What is it?
The BMW 435i is the nearest you’ll get to an M4 for the best part of the next year.
It’s powered by the only six-cylinder TwinPower engine in the launch line-up (the 428i and 420d are both four-pot motors). The range-topping unit develops 302bhp between 5800 and 6000rpm, but more importantly, as we shall see, 295lb ft between 1200 and 5000rpm.
Read our review of the BMW 4 Series 440i M Sport here
With the eight-speed automatic gearbox fitted to our test car, it will accelerate to 62mph in 5.1sec, which is 0.3sec faster than cars with a six-speed manual, but 0.2sec slower than the forthcoming 435i xDrive. Top speed is limited to 155mph.
The 4-series has a wheelbase lengthened by 50mm over the 3-series saloon. It is also 26mm longer and has a track widened by 45mm at the front and 81mm at the rear. The roofline is 16mm lower and the ride height is reduced by 10mm, meaning it has the lowest centre of gravity of any current BMW.
BMW has changed the settings of the springs, dampers and camber angles and strengthened the front section, meaning that the 4-series is 60 per cent stiffer than the old 3-series coupé.
BMW is keen to distance the 4-series from the 3-series coupé, despite the obvious similarities. The styling is, to these eyes, rather handsome. The wide rear wheelarches are a particular high point, and BMW says it’s the first time one of its mid-size coupés has made such a focal point of its hips.
The interior also bears more than a passing resemblance to the Three. Again, some effort has been made to set it apart, with a dashboard colour palette not available to saloon buyers, door cards featuring a stretched design, and a character line that runs from the dash into the rear compartment. The rear seats are sculpted to appear as two separate seats and have integrated headrests, like those fitted to the 6-series.
The front seats are arranged slightly lower than in the 3-series, to offer a more sporting driving position. Space in the front is ample, and an increase of 13mm of rear legroom gives a decent amount of space, even if headroom is slightly lacking.
What’s it like?
Quite a lot like a 3-series, actually. It is imbued with the same level of balance, poise and delicacy that made the current 3 one of a handful of cars to score Autocar’s full five-star rating.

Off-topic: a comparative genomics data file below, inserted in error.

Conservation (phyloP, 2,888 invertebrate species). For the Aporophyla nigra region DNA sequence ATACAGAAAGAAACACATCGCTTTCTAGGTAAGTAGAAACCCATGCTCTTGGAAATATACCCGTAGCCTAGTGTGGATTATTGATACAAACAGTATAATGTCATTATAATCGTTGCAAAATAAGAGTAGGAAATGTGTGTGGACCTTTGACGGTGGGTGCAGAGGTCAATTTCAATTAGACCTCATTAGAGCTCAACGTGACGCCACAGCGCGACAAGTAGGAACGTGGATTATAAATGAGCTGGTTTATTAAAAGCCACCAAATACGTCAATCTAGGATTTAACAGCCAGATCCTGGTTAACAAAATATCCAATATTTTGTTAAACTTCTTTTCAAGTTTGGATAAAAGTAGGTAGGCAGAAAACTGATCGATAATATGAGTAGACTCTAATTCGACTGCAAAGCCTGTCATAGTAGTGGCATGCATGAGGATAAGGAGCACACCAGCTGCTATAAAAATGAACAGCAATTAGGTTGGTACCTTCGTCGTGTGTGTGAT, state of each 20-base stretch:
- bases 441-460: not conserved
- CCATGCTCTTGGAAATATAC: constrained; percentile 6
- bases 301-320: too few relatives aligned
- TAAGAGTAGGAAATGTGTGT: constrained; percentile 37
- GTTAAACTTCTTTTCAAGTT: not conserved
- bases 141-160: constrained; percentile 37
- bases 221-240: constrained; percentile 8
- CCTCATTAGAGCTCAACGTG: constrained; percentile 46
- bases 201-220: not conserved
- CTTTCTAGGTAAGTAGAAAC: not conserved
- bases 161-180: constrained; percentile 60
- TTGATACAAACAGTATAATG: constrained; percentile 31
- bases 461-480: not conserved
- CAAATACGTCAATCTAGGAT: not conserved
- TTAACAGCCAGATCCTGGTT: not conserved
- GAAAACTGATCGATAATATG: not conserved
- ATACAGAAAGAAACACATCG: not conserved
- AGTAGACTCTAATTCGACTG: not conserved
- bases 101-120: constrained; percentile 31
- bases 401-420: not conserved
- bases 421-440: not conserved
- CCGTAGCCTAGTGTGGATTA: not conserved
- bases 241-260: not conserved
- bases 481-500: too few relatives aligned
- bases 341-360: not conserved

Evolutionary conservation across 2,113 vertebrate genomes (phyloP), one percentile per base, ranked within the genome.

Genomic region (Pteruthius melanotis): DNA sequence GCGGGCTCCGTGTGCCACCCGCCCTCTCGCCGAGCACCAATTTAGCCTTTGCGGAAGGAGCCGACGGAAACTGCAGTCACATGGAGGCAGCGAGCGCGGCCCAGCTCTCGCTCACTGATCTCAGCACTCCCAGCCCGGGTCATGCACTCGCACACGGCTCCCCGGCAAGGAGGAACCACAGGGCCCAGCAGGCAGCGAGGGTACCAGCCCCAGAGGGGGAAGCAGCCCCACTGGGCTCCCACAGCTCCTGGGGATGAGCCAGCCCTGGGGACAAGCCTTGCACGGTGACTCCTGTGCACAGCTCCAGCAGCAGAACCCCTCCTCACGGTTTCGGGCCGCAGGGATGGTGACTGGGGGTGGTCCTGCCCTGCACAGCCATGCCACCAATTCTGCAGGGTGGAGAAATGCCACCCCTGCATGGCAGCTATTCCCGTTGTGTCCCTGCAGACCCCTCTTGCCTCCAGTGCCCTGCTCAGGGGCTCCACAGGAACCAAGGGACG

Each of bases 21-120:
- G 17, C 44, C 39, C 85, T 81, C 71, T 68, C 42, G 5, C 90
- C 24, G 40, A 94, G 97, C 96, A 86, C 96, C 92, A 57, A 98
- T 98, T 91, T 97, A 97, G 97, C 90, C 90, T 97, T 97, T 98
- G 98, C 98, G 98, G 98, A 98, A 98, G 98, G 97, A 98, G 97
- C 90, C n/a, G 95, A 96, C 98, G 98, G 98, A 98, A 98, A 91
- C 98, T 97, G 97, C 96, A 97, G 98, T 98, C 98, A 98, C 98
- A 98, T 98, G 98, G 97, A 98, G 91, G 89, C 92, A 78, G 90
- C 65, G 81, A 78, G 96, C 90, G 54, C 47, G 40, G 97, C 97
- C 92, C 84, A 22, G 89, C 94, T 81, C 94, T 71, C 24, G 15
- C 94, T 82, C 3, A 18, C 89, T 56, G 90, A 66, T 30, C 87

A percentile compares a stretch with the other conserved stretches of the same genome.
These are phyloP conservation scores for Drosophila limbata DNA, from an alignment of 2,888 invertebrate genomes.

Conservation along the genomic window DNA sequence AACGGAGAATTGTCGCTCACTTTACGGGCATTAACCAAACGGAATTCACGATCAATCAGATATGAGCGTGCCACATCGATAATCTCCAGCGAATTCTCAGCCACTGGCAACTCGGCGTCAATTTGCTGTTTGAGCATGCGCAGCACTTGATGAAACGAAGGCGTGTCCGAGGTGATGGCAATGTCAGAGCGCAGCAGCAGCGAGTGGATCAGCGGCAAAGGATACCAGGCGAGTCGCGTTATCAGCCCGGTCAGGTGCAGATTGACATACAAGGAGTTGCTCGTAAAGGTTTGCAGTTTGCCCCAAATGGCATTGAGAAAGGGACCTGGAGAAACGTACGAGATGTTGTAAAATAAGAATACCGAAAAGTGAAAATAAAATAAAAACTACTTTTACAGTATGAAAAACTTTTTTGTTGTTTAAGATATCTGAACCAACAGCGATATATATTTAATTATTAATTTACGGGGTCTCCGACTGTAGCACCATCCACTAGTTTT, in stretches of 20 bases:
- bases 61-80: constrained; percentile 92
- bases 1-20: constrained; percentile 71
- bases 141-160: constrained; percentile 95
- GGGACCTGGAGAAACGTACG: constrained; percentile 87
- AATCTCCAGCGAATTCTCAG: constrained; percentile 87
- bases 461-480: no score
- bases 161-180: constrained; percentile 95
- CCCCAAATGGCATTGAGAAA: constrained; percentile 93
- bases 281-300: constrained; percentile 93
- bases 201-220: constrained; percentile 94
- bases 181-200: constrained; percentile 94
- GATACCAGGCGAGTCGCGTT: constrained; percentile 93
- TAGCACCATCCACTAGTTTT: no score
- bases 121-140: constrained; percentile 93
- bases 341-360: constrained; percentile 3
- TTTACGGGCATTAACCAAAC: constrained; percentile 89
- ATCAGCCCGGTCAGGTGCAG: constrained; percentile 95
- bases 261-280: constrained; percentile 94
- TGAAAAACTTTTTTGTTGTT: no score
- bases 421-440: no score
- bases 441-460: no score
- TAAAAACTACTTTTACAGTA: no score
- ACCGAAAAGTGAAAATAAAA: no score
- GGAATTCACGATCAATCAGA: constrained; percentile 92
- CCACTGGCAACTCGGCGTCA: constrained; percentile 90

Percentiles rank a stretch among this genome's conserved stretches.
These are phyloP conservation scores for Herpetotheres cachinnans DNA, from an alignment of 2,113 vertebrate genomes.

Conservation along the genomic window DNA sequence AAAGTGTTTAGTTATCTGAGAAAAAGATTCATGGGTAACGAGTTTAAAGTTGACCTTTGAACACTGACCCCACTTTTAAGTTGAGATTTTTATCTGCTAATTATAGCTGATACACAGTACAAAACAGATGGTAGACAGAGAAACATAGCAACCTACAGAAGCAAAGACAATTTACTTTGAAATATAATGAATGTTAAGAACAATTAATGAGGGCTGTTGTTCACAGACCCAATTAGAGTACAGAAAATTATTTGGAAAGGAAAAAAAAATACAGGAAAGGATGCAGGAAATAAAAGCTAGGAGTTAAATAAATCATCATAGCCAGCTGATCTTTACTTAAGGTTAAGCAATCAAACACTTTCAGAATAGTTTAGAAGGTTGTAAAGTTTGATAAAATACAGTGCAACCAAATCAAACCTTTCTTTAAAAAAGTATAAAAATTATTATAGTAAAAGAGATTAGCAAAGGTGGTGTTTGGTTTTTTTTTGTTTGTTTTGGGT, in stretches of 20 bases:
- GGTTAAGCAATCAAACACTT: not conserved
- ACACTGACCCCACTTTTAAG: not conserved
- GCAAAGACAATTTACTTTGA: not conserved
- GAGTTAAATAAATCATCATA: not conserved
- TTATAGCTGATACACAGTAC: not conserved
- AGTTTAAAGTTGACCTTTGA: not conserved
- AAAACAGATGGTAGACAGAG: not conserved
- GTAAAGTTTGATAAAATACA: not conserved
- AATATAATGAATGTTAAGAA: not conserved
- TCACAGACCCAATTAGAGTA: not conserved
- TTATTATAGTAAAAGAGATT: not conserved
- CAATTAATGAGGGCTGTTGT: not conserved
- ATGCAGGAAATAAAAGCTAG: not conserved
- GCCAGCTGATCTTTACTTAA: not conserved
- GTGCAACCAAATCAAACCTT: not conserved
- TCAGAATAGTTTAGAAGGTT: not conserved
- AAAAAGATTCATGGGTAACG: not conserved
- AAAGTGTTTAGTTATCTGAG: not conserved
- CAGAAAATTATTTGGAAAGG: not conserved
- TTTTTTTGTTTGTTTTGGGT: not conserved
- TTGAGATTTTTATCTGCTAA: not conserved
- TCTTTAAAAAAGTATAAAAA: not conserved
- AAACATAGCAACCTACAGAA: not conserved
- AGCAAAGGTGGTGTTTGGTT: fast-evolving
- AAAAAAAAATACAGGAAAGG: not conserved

The 3.0-litre twin scroll turbocharged straight six offers thumping performance. With the automatic gearbox tested here, it is just 0.3sec slower to 62mph than an E92 M3 coupé with a manual gearbox. And turbo lag? Forget it. Power peaks at just 1200rpm and plateaus until 5000rpm. Its straight-line urge is strong and relentless.
Less impressive is the engine note. There’s rather too much of it at tickover – its actually rather like a diesel – and not quite enough when winding on the power. Still, the engine offers a smooth power delivery and impressive flexibility, which makes it a devastating point-and-squirt overtaking machine.
Its frenetic pace is matched only by the speed of the gearshifts from the eight-speed auto. It is a masterclass in automatic transmissions, this. It’s virtually impossible to wrong-foot it, and the quality of shifts in Sport mode is vastly improved.
Our test car was fitted with adaptive suspension and steering systems, which are fitted as standard to M Sport models, but were optional on the Sport trim tested. In either mode, the steering is consistent and precise, although we would prefer a little more weight when pressing on. At lower speeds, the lightness makes for an effortless steer.
Whether an increase in torsional rigidity actually translates into improved handling on the road is hard to say – a back-to-back test will be necessary for that – but the 435i certainly turns and grips as well as the best mid-sized coupés. There’s very little understeer, and the ESP kills oversteer almost imperceptibly.
The Sport+ setting provides an electronic limited-slip diff to allow a little more movement from the rear end.
Should I buy one?
Yes. The BMW 435i is an exceptionally able machine, offering huge performance coupled to thoroughly reasonable running costs. And a £40,795 price tag is all the more impressive given its performance credentials are only slightly short of the £54,980 E92 M3.
Perhaps BMW’s biggest failing isn’t so much with the 435i specifically, as it is an excellent car, but with the fragmentation of the 3-series range. It doesn’t feel different enough to warrant that all-new name.
Nevertheless, in the 435i is a hugely appealing and entertain sports coupé, and it offers a sheen which rivals will need to work hard to beat.
Stuart Milne
BMW 435i Sport
Price £40,795; 0-62mph 5.1sec; Top speed 155mph (limited); Economy 39.2mpg; CO2 169g/km; Kerb weight TBC; Engine 6 cyls, 2979cc, turbocharged, petrol; Power 302bhp at 5800rpm; Torque 295lb ft at 1200-5000rpm; Gearbox 8-spd automatic

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